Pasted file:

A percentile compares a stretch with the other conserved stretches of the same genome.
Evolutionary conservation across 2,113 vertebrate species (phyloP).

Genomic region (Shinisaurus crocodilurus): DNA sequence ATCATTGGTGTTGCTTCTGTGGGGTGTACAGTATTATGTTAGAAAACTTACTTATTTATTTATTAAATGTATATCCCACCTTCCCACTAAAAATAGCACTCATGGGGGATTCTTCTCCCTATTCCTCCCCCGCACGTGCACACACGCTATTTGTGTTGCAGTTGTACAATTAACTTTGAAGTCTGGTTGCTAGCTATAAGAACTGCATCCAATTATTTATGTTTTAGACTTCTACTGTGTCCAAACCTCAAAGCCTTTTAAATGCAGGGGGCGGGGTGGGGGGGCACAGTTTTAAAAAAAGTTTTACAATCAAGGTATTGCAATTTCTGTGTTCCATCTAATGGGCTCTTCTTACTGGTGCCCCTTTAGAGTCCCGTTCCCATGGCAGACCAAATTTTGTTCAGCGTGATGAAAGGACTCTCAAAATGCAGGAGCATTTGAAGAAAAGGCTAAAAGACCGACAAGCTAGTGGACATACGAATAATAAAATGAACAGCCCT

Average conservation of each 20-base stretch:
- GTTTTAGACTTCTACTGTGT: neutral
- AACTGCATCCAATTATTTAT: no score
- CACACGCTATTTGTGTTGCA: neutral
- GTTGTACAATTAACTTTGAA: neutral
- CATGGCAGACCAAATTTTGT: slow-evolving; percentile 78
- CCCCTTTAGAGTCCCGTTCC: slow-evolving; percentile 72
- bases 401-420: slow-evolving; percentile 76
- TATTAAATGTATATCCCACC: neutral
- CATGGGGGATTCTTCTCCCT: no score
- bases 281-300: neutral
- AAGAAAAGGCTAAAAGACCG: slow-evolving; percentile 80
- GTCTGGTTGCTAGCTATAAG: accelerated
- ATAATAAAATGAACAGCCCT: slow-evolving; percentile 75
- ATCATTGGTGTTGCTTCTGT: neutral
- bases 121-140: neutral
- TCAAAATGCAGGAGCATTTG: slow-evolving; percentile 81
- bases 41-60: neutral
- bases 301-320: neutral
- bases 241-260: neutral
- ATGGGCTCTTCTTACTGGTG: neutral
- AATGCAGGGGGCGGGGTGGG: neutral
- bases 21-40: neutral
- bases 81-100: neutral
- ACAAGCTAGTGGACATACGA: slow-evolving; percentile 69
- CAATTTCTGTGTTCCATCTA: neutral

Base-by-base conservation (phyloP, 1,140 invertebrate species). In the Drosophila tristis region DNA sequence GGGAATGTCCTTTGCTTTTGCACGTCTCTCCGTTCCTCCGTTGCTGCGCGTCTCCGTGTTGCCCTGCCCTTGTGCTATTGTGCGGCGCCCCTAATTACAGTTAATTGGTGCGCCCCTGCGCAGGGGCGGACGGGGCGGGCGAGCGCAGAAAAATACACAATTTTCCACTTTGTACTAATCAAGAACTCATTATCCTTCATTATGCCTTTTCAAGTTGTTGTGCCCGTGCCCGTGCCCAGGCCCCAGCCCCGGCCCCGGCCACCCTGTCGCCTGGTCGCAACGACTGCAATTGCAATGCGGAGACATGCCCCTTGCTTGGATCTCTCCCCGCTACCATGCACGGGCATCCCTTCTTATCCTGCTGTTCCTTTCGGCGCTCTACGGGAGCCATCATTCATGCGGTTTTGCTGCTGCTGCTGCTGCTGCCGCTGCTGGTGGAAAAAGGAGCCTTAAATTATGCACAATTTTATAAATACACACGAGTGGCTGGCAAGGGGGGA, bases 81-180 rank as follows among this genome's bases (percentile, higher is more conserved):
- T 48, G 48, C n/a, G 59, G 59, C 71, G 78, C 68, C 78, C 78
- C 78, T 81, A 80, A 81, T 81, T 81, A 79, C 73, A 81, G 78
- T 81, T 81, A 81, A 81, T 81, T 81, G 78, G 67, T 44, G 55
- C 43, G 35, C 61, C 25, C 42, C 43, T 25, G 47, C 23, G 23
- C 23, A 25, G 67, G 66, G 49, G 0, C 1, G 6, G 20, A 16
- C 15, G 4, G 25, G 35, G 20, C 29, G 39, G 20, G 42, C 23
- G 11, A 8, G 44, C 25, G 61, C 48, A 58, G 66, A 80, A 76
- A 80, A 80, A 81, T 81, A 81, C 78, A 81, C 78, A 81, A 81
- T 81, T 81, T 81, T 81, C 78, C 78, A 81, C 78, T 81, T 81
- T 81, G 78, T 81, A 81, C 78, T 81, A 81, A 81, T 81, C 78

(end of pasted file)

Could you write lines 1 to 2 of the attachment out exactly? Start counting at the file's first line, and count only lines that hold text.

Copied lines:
A percentile compares a stretch with the other conserved stretches of the same genome.
Evolutionary conservation across 2,113 vertebrate species (phyloP).